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A look inside The Jazz Gallery

Photo courtesy of the artist.

Speaking with saxophonist and composer Remy Le Boeuf always feels like a masterclass. As he talks about his work, he naturally brings in performance ideas, composition techniques, observations on the likes of Bartók, Copland, and Mingus, and lots of praise for his musical peers. Though already a busy performer and educator in New York, Le Boeuf has recently started a new professional chapter as a big band composer and arranger. Through an unlikely series of personal connections, Le Boeuf received his first big band commission in 2015, and since then, has had arrangements and compositions premiered throughout the world, including by the Jazz at Lincoln Center Orchestra.

Remy Le Boeuf’s large-ensemble writing has recently coalesced in his “Assembly of Shadows” Orchestra. The upcoming concert at The Jazz Gallery will feature the premiere of the piece by the same name, “Assembly of Shadows,” made possible by a grant from the American Composers Forum with funds provided by the Jerome Foundation. Continue reading below for some insights into Le Boeuf’s process as a saxophonist and big band composer.

The Jazz Gallery: So how did the big band thing start for you?

Remy Le Boeuf: I started writing for big band when I was eighteen, but I began to take it more seriously in 2015 when I got commissioned by Keio University in Japan to write them a piece for a big band competition.

TJG: How did the commission come about if you weren’t writing big band music at the time?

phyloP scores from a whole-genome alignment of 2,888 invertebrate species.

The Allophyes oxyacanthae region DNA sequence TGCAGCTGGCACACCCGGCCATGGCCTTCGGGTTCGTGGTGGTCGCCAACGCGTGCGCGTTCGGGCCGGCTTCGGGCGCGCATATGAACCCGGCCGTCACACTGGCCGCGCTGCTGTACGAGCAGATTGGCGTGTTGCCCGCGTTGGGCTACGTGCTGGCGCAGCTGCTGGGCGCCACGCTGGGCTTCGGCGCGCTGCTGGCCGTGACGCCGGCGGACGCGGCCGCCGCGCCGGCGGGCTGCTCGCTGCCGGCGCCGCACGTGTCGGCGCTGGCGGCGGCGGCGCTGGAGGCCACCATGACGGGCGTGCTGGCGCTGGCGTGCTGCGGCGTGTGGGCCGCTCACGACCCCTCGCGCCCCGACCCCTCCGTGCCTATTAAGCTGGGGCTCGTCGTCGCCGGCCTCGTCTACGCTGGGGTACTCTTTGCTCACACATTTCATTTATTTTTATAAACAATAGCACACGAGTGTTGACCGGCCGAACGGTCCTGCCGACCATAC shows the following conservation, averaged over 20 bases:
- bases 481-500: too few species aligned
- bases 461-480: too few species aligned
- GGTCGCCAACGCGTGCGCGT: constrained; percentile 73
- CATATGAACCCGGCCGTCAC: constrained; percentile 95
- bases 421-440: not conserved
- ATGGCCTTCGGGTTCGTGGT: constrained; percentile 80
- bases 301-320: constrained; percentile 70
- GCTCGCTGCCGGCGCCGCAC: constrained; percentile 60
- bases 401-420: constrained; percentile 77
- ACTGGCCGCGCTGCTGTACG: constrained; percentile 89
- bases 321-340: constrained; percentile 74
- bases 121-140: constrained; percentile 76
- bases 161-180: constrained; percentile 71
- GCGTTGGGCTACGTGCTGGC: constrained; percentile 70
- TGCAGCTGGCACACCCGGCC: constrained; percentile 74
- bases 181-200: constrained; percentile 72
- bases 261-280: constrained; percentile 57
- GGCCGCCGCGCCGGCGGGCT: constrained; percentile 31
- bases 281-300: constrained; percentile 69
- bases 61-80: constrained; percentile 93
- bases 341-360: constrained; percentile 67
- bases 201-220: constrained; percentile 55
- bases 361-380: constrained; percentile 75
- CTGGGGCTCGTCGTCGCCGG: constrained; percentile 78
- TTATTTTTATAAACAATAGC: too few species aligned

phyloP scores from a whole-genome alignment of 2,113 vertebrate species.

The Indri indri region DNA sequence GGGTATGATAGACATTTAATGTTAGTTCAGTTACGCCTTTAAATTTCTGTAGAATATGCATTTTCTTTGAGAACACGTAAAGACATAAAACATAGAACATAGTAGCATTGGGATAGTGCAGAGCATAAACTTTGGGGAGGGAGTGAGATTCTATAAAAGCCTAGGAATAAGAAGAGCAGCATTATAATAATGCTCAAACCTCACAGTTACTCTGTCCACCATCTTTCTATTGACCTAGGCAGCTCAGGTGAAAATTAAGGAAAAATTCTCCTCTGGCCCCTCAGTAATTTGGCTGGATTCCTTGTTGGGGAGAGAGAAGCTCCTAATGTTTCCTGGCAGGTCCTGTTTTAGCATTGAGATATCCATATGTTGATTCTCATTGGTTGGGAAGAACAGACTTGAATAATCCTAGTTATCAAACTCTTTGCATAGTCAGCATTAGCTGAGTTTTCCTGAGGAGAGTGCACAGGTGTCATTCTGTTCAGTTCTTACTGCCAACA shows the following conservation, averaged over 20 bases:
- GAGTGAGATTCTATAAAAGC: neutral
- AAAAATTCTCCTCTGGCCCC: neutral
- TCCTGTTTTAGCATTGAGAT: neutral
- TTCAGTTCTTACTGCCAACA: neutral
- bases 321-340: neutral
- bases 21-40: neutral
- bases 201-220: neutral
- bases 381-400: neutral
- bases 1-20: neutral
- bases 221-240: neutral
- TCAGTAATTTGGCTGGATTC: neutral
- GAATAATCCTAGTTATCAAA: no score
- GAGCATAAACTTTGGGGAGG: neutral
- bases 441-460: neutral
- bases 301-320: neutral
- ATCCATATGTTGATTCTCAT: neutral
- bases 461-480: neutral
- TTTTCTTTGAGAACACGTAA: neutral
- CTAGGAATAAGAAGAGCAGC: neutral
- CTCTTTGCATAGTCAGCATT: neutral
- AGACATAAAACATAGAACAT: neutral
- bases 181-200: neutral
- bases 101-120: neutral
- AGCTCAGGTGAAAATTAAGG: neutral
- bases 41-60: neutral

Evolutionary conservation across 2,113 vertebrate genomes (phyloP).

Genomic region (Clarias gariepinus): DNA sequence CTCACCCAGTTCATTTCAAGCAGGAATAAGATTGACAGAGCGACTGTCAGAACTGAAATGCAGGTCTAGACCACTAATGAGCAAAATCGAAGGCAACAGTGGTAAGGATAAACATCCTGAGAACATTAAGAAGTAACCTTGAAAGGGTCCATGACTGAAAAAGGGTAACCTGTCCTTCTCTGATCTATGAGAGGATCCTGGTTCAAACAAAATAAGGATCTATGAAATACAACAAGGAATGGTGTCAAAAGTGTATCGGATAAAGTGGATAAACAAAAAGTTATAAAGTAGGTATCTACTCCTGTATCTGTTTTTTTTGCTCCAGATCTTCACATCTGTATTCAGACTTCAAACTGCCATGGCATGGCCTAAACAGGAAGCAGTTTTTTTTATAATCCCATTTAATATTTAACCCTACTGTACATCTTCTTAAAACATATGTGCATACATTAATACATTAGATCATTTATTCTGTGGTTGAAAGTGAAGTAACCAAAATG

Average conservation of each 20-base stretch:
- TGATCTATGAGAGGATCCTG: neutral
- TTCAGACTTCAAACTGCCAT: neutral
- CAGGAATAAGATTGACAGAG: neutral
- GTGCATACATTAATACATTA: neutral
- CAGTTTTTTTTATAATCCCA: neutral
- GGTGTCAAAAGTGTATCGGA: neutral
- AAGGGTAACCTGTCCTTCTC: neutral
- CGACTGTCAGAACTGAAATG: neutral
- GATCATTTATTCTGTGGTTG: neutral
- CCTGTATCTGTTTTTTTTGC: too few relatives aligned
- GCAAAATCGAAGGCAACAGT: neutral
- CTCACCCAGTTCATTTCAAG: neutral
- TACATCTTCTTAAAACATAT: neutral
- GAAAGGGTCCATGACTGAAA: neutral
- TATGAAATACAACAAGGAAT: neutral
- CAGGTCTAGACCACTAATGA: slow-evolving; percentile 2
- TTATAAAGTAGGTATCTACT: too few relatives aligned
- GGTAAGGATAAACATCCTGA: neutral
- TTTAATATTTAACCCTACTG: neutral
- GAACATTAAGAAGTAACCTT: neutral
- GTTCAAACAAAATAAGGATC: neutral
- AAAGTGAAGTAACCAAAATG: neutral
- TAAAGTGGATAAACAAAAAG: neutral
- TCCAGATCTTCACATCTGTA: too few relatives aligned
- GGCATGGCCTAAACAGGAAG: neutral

RLB: My friend Franky Rousseau, an excellent big band composer, introduced me to a guy named Jun Umegaki at a party. Jun had been a fan of my music, and worked with this Japanese big band, Keio Light Music Society, comprised of students from Keio University. They have been supportive of a lot of young New York composers, and had worked with Franky, as well as Miho Hazama, Michael Thomas, and plenty more. Keio commissioned me to write a piece that summer for an upcoming competition, and I got to work with the band via email. They would rehearse and send me recordings, and I’d send back notes and make adjustments to the piece. I became more familiar with large-ensemble textures, and learned more about how to write for the instrumentation and for those specific players. They were so motivated to play my music, and I was excited to be working with them. It was contagious. They performed the piece I wrote, “Strata,” at the Yamano Big Band Competition, and won for the first time in decades. It was a huge high for all of them, and it was so exciting for me to be writing music I loved for such enthusiastic musicians.